Defenses to a Claim for Liquidated Damages
In light of the fact that delays are commonplace in the construction industry, you may be asking yourself, “Is there a way I can avoid being charged liquidated damages on a project?” The answer is “yes” – there are defenses that you may be able to raise if you are faced with a claim for liquidated damages.
First, a contractor may be able to argue that the liquidated damages’ clause was actually a penalty clause. If you can demonstrate that the amount of the liquidated damages was not a reasonable estimation of the actual damages the owner might suffer, the clause may be viewed as a penalty clause. As discussed above, penalty clauses are not enforceable.
Second, the contractor may also be entitled to additional time under the contract if the delay was excusable. Depending on the language in the contract, excusable delays can encompass a wide variety of situations in which delays arise out of situations that are beyond the contractor’s control. These types of delays can include such things as natural disasters, e.g., floods and fires (see Contracts Bulletin #65 – Force Majeure – A Clause for Our Times ), or delays caused by design problems. Such delays may justify an extension of the deadline for completion of the project. It is important to pay close attention to the contract when determining who is liable for a delay that is seemingly outside the control of either party. In many cases, contracts are drafted in such a manner that justifiable extensions of time are rare.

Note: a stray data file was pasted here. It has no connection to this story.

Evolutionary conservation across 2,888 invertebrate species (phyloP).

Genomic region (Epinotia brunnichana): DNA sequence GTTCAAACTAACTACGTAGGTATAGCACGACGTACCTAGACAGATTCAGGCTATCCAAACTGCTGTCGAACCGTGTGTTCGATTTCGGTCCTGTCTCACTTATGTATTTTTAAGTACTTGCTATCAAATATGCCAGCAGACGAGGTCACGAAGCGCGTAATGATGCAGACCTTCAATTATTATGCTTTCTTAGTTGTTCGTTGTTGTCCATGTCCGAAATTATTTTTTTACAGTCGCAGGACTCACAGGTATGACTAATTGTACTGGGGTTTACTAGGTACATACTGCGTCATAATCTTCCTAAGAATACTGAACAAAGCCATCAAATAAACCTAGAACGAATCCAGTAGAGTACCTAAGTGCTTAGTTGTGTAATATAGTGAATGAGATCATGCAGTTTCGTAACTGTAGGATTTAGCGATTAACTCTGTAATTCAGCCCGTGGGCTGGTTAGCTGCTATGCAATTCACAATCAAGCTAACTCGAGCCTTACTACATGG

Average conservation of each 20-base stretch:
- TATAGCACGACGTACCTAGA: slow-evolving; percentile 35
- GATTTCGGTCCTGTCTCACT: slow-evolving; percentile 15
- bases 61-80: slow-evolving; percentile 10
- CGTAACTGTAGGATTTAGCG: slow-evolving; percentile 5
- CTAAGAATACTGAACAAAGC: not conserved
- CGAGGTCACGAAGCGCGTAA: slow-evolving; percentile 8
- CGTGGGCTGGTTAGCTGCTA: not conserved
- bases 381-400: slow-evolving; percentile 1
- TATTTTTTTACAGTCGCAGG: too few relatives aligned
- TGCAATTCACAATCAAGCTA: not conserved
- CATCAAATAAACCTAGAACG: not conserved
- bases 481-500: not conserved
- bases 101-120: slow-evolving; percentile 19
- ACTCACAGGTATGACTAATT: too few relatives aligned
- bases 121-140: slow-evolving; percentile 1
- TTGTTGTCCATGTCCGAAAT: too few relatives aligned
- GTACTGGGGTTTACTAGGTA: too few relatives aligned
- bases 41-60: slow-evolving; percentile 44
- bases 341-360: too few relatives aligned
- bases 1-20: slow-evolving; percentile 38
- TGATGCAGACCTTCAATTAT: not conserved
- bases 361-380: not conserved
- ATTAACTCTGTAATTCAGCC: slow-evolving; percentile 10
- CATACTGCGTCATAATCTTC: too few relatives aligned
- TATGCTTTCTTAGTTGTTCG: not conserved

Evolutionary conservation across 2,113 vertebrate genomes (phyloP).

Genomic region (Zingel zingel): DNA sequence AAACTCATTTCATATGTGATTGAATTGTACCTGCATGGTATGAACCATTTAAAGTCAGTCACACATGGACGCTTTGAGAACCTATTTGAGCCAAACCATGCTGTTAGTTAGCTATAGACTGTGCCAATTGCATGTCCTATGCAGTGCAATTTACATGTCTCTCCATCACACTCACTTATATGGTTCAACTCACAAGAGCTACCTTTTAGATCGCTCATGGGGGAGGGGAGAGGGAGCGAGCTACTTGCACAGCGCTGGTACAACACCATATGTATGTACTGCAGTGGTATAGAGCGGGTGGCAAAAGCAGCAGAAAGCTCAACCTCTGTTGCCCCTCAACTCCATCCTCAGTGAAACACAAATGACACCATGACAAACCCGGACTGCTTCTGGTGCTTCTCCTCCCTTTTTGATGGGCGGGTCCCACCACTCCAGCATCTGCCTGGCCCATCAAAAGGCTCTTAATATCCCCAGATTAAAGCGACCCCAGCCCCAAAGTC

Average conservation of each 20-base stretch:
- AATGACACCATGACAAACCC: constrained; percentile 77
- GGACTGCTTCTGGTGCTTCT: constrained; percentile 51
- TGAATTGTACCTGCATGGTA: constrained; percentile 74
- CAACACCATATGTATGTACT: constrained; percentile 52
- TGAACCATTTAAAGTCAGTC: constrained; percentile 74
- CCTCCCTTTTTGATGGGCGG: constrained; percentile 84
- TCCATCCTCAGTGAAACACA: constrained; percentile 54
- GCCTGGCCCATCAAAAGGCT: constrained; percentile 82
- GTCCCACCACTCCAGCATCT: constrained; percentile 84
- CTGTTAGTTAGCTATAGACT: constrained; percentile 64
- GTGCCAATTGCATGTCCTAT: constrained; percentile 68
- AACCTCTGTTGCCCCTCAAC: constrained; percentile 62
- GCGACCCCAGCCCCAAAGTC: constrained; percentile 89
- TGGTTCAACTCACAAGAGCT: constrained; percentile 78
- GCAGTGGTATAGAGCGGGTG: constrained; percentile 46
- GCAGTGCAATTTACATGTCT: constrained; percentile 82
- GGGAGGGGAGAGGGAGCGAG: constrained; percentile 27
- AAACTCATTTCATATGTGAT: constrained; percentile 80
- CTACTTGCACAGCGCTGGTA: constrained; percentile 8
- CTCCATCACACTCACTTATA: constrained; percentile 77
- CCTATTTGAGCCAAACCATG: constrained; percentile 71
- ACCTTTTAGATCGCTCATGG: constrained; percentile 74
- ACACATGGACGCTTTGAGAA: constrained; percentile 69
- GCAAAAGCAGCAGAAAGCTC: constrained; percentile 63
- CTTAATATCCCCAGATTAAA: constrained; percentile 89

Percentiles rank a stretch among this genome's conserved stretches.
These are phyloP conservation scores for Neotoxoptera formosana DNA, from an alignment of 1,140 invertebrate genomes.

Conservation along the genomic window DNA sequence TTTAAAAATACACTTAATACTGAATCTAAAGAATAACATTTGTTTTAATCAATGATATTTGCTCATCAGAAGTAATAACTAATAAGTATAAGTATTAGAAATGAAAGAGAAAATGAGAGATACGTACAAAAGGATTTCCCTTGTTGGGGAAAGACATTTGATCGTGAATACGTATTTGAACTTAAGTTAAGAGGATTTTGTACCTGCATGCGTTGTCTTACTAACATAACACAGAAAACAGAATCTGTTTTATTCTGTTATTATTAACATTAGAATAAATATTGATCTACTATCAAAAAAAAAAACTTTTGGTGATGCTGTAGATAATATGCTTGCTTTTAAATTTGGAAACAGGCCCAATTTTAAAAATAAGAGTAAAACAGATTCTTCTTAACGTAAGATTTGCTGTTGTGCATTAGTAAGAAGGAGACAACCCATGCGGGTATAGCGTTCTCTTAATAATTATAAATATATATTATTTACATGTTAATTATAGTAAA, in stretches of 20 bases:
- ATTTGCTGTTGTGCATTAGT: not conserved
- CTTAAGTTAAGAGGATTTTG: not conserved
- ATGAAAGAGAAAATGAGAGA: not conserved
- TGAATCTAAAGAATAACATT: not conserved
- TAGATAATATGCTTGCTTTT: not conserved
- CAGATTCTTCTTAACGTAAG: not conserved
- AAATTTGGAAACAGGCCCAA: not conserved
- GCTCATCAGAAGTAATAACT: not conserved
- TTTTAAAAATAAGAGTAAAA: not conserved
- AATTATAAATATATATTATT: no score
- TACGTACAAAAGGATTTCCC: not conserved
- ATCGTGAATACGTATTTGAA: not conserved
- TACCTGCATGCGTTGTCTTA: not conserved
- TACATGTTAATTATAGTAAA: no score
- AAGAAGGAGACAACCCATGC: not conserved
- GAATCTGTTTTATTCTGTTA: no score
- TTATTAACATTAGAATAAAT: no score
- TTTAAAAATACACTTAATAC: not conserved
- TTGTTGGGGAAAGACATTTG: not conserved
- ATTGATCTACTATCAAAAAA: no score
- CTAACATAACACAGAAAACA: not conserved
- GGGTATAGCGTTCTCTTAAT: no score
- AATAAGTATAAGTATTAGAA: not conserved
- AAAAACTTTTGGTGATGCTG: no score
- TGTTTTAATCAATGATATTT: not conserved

Third, a contractor may be faced with a situation in which the delay is clearly caused by the owner or another entity under the owner’s control. Such delays may take the form of directed change orders, failure to fulfill contractual conditions, or changed conditions. In such situations, not only should liquidated damages not be awarded to the owner, but the contractor should be compensated for its additional costs and given an extension of time to complete the work.
Finally, owner interference is another example of a situation in which a contractor’s delay would likely be justified. If an owner takes action, or remains inactive, and interferes with a contractor’s performance, an owner may be forced to forfeit any liquidated damages to which it would otherwise have been entitled and may be liable for additional costs incurred by the contractor. Consistent with this rule, some courts have held that an owner, who hires multiple prime contractors, is, itself, charged with the responsibility of coordinating their activities to avoid delay. An owner that fails to effectively coordinate the schedules of multiple prime contractors may be left without a remedy if the contract is delayed.
Using a Liquidated Damages’ Clause to the Contractor’s Advantage
A liquidated damages’ clause could prove to be a contractor’s best friend. As stated above, liquidated damages’ clauses are inserted into contracts because actual damages are difficult to predict and quantify. As a result, the parties agree upon a per diem amount that is designed to represent the parties’ best estimate of the actual damages the owner will suffer as a result of delayed completion. But what happens when it is apparent that the actual damages are significantly greater than the liquidated damages under the contract? Faced with that very situation, many courts have construed the liquidated damages’ clause against the owner and limited the owner’s recovery.